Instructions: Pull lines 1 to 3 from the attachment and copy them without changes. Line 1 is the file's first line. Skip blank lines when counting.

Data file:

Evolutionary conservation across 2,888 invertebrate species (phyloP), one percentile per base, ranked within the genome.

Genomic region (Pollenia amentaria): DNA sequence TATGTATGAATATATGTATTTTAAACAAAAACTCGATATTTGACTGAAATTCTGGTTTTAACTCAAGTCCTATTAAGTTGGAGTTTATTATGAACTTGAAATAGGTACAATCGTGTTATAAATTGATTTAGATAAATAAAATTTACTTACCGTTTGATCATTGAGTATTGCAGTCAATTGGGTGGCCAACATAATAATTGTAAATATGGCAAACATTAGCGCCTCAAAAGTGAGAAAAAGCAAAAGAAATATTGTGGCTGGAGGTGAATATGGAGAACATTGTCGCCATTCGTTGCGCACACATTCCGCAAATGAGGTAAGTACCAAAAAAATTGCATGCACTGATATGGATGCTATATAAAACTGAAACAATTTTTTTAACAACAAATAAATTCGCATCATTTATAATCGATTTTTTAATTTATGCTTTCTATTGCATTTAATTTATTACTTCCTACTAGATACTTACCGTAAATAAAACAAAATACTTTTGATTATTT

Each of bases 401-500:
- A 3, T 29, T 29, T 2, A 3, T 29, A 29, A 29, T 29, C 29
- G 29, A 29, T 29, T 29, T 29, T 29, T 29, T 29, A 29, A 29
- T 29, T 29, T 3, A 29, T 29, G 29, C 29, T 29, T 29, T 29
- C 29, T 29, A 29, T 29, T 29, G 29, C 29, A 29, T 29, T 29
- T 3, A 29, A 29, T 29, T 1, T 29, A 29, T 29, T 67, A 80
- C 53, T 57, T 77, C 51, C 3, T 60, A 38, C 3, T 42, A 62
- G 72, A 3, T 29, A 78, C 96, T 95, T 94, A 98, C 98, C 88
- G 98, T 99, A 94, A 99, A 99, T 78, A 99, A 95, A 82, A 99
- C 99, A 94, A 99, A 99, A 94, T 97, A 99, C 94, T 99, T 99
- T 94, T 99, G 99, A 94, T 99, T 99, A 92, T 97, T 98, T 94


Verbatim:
Evolutionary conservation across 2,888 invertebrate species (phyloP), one percentile per base, ranked within the genome.

Genomic region (Pollenia amentaria): DNA sequence TATGTATGAATATATGTATTTTAAACAAAAACTCGATATTTGACTGAAATTCTGGTTTTAACTCAAGTCCTATTAAGTTGGAGTTTATTATGAACTTGAAATAGGTACAATCGTGTTATAAATTGATTTAGATAAATAAAATTTACTTACCGTTTGATCATTGAGTATTGCAGTCAATTGGGTGGCCAACATAATAATTGTAAATATGGCAAACATTAGCGCCTCAAAAGTGAGAAAAAGCAAAAGAAATATTGTGGCTGGAGGTGAATATGGAGAACATTGTCGCCATTCGTTGCGCACACATTCCGCAAATGAGGTAAGTACCAAAAAAATTGCATGCACTGATATGGATGCTATATAAAACTGAAACAATTTTTTTAACAACAAATAAATTCGCATCATTTATAATCGATTTTTTAATTTATGCTTTCTATTGCATTTAATTTATTACTTCCTACTAGATACTTACCGTAAATAAAACAAAATACTTTTGATTATTT

Each of bases 401-500: